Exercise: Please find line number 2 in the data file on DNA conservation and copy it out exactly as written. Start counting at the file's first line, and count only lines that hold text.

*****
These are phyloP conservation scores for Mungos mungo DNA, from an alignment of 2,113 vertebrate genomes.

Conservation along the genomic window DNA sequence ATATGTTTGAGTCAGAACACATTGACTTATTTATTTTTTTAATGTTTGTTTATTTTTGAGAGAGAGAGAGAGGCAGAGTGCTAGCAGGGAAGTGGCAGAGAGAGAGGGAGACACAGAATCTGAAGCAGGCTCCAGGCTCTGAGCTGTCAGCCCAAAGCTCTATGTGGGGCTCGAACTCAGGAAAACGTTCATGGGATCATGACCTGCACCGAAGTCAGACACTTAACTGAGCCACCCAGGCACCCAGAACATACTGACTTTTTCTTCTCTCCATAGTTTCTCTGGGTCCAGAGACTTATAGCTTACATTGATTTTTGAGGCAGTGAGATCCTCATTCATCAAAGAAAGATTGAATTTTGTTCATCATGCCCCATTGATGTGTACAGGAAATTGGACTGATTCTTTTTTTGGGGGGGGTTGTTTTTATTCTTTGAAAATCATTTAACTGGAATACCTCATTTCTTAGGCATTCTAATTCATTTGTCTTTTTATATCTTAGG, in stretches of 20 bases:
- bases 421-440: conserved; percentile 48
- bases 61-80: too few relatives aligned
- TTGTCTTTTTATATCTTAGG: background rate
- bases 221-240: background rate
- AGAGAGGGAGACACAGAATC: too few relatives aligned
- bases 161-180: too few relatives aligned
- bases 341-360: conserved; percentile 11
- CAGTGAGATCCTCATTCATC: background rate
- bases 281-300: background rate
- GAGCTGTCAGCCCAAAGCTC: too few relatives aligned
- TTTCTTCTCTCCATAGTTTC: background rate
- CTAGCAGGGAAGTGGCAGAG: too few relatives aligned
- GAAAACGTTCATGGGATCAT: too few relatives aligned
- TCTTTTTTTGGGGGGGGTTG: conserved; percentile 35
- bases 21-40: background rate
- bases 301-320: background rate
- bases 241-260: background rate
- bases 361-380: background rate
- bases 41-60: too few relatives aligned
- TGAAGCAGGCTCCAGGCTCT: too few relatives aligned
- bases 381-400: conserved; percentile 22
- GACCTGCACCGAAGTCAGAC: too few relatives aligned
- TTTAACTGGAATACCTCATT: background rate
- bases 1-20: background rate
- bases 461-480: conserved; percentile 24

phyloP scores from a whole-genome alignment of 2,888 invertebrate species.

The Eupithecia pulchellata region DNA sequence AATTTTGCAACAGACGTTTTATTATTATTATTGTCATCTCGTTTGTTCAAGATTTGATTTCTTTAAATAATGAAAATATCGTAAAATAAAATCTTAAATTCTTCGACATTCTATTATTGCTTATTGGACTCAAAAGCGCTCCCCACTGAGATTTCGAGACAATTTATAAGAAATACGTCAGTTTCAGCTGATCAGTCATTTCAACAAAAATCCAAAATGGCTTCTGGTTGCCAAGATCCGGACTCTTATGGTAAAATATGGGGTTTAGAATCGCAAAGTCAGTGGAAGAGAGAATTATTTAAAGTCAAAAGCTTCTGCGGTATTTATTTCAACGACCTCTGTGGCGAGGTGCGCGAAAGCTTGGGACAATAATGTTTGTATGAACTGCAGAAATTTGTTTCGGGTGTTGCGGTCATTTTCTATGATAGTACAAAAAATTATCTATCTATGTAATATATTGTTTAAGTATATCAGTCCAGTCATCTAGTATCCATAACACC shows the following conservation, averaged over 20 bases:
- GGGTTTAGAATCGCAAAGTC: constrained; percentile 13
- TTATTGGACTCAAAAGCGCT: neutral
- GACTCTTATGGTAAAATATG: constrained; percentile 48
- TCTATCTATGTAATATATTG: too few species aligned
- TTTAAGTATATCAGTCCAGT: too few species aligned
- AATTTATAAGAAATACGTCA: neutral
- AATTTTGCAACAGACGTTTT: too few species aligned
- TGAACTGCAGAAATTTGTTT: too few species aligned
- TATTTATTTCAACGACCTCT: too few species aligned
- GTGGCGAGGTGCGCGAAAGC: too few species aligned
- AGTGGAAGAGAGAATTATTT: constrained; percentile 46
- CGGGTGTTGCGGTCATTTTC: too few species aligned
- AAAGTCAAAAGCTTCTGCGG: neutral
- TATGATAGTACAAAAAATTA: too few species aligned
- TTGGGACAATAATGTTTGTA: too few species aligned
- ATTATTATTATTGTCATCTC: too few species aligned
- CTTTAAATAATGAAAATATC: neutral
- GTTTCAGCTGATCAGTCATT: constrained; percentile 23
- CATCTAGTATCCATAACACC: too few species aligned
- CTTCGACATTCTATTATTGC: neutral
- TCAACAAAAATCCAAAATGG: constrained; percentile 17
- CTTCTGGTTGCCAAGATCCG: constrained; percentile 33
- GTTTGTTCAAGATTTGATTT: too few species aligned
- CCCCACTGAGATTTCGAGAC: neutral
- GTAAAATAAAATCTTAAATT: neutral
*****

Conservation along the genomic window DNA sequence ATATGTTTGAGTCAGAACACATTGACTTATTTATTTTTTTAATGTTTGTTTATTTTTGAGAGAGAGAGAGAGGCAGAGTGCTAGCAGGGAAGTGGCAGAGAGAGAGGGAGACACAGAATCTGAAGCAGGCTCCAGGCTCTGAGCTGTCAGCCCAAAGCTCTATGTGGGGCTCGAACTCAGGAAAACGTTCATGGGATCATGACCTGCACCGAAGTCAGACACTTAACTGAGCCACCCAGGCACCCAGAACATACTGACTTTTTCTTCTCTCCATAGTTTCTCTGGGTCCAGAGACTTATAGCTTACATTGATTTTTGAGGCAGTGAGATCCTCATTCATCAAAGAAAGATTGAATTTTGTTCATCATGCCCCATTGATGTGTACAGGAAATTGGACTGATTCTTTTTTTGGGGGGGGTTGTTTTTATTCTTTGAAAATCATTTAACTGGAATACCTCATTTCTTAGGCATTCTAATTCATTTGTCTTTTTATATCTTAGG, in stretches of 20 bases: